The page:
top of page

“the fireplace is the heart of the room”

Headlines The Bedrooms (title in Voysey typeface)

The house was originally designed with six bedrooms, two bathrooms, a separate WC, a play room and a housemaids closet on the first floor.
There are two bedrooms with commanding views over the lake with stone and metal bay windows that complement each side of the hall's tall bay window between them.
The master bedroom (now The Windermere Suite) commands the best views of the lake and the northern fells.  Originally interconnected with the adjoining main bathroom, these were split in 1987, with the room now having its own en-suite.

Master Bedroom with missing door (recoloured) c 1912

Master Bedroom with removed connecting door c 1912

Voysey designed similar fireplaces for two bedrooms and what now is The Booker Room

Voysey designed similar fireplaces for two bedrooms and what now is The Booker Room

The third main bedroom (now The Donald Campbell Suite) faces south over the croquet lawn.  This room has fitted wardrobes.  The western wardrobe still contains some of the original wall paper used in the house, now protected for preservation.
The fourth main bedroom is on the eastern side – facing the entrance court – a space originally conceived as simply a wide galleried seating area overlooking the hall.
The remaining bedrooms are smaller, less decorative rooms facing north located over the service wing.  The housemaid’s closet is now an additional bathroom for the guest bedrooms.

Each of the bedrooms has its own fireplace.  Voysey's fireplace designs formed a central and integral part of the architecture and interiors that he created, combining the functional and the decorative.  He wrote that, "the fireplace is the heart of the room, or the countenance of the whole face”.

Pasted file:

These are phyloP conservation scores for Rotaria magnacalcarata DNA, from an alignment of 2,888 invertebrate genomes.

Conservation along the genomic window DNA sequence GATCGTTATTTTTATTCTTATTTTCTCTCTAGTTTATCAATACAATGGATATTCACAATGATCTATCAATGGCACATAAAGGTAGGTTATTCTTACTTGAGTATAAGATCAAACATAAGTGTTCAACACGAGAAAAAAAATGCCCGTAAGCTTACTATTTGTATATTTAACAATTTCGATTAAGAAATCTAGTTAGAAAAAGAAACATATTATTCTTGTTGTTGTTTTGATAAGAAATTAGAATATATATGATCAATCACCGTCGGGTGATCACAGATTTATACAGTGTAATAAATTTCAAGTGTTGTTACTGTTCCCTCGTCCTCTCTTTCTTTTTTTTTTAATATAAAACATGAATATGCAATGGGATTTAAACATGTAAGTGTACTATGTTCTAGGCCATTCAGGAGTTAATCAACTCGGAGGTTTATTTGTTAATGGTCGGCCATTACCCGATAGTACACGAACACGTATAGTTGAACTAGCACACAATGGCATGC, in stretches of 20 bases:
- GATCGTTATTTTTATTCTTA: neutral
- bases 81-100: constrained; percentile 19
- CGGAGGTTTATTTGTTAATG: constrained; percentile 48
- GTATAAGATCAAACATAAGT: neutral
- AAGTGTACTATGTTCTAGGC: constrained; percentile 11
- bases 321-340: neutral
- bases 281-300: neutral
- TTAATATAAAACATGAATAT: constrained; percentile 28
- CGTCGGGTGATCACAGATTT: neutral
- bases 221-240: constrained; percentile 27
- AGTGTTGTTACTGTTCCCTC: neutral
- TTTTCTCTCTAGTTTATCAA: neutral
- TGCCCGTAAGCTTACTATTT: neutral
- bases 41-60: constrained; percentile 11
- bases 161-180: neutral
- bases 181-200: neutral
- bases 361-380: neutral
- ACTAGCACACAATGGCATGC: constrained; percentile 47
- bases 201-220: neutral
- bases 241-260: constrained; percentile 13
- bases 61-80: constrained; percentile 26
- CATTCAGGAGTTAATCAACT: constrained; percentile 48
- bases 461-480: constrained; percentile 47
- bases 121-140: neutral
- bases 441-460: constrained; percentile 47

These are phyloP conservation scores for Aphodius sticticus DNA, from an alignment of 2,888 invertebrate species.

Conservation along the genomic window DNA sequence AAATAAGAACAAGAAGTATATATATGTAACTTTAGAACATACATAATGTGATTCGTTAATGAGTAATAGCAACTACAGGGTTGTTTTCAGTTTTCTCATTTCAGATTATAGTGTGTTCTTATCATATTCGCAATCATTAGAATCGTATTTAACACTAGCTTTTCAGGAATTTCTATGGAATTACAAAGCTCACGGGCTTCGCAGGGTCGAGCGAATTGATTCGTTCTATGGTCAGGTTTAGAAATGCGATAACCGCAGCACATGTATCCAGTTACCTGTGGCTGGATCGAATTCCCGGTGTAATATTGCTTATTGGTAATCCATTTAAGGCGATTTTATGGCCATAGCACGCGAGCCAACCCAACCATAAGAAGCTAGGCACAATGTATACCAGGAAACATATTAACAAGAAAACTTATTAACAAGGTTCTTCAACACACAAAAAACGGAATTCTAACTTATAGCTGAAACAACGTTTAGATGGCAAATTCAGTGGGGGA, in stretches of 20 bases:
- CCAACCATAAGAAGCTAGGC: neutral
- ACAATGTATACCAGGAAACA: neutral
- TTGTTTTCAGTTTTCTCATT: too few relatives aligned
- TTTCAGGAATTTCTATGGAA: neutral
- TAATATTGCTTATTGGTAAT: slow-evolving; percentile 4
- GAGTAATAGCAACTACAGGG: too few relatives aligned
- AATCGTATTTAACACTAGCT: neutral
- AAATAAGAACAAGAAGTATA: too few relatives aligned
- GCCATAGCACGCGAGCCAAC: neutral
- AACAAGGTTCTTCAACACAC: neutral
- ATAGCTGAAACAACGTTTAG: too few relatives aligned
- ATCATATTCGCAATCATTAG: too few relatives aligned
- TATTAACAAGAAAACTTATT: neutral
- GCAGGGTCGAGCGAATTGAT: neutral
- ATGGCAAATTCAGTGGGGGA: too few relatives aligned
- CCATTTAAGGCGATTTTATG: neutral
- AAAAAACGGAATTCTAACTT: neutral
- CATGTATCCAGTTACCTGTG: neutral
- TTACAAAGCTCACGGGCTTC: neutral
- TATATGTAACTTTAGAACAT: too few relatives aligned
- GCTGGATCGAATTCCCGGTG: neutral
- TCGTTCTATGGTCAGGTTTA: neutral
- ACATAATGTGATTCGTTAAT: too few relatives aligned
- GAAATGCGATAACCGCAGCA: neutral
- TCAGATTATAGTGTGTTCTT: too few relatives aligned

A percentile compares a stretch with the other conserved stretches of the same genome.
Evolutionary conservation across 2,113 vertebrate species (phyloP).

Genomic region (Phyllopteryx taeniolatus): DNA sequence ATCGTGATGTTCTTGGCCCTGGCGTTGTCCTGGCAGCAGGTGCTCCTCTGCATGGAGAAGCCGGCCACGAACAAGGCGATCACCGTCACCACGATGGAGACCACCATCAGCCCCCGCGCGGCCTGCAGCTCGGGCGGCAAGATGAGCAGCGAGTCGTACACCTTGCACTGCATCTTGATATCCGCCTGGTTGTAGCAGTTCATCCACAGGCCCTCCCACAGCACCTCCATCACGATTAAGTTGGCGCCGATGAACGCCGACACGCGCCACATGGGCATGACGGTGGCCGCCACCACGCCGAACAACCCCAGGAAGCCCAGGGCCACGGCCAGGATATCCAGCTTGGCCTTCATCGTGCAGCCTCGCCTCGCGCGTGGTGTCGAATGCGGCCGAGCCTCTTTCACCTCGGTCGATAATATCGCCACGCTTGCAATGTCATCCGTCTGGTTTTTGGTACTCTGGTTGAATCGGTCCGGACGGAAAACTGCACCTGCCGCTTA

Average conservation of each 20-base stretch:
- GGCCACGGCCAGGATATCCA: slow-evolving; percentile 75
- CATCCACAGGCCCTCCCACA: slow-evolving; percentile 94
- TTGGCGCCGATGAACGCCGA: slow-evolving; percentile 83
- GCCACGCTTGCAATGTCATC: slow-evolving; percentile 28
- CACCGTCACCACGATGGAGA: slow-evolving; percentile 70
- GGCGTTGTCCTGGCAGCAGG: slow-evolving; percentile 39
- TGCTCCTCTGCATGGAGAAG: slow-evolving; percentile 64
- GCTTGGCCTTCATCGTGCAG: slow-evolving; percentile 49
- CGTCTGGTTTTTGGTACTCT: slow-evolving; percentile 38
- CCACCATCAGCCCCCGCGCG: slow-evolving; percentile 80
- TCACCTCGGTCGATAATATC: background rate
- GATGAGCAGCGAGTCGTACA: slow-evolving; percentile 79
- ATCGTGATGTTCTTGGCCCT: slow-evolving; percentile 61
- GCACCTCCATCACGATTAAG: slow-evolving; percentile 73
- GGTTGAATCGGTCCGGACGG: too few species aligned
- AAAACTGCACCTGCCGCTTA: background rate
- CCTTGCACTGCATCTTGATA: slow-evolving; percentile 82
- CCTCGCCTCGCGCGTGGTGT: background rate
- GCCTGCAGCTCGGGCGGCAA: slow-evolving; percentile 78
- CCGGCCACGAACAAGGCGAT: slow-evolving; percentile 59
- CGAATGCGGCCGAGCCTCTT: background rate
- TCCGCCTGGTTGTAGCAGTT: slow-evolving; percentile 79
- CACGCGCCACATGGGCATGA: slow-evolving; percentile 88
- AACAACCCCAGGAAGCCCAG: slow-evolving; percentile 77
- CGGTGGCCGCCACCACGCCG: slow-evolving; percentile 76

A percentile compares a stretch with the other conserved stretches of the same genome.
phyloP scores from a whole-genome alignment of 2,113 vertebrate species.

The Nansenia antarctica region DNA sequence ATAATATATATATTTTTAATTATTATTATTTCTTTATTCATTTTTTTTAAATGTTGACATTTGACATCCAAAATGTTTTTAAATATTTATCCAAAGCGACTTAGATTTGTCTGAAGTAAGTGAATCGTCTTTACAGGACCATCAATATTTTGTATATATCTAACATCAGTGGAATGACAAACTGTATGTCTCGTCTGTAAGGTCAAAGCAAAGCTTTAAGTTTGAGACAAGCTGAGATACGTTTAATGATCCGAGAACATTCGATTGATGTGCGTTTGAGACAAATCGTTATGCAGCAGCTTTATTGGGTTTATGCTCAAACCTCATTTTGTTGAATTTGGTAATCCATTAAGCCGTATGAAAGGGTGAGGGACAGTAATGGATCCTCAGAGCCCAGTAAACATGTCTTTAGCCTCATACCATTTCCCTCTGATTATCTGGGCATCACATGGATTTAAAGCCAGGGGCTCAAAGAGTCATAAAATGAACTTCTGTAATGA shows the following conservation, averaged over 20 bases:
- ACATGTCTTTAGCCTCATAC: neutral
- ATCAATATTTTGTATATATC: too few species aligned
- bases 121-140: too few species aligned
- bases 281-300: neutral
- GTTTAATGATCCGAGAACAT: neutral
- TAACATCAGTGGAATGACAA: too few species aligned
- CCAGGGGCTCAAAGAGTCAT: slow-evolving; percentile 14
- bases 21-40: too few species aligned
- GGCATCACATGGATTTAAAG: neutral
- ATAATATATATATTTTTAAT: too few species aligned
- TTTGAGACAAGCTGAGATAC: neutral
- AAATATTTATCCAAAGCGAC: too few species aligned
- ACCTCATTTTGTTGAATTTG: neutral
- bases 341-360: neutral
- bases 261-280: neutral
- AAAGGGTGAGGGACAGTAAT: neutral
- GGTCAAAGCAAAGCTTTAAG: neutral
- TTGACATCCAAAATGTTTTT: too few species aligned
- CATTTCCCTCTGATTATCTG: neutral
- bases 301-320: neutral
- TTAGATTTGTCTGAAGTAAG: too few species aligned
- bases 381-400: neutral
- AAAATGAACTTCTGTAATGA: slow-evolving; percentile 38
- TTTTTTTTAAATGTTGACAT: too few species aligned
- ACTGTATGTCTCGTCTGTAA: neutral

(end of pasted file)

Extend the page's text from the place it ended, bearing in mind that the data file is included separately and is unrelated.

Bedroom fireplace in 1904 and Vosyey design ventilation grill

Bedroom fireplace in 1904 and Vosyey design ventilation grill

The Windermere Suite today

The Windermere Suite today

Voysey utilised a broad range of designs within a single building, with contrasting fireplaces helping to define the purpose and atmosphere of each room, in a range of styles and materials.  These include the use of tiles under a shallow elliptical arch, which can be seen in some of the  rooms at Broad Leys.  The use of less decorative fireplaces in the other rooms may well be an indication of their proposed use within the original design.

It appears that sinks in some of the rooms may have been part of the original design but all of the porcelain and the ensuites you see today are later additions, circa 1987.  The final first floor space is now the club steward’s apartment, originally the play room!


Next stop

bottom of page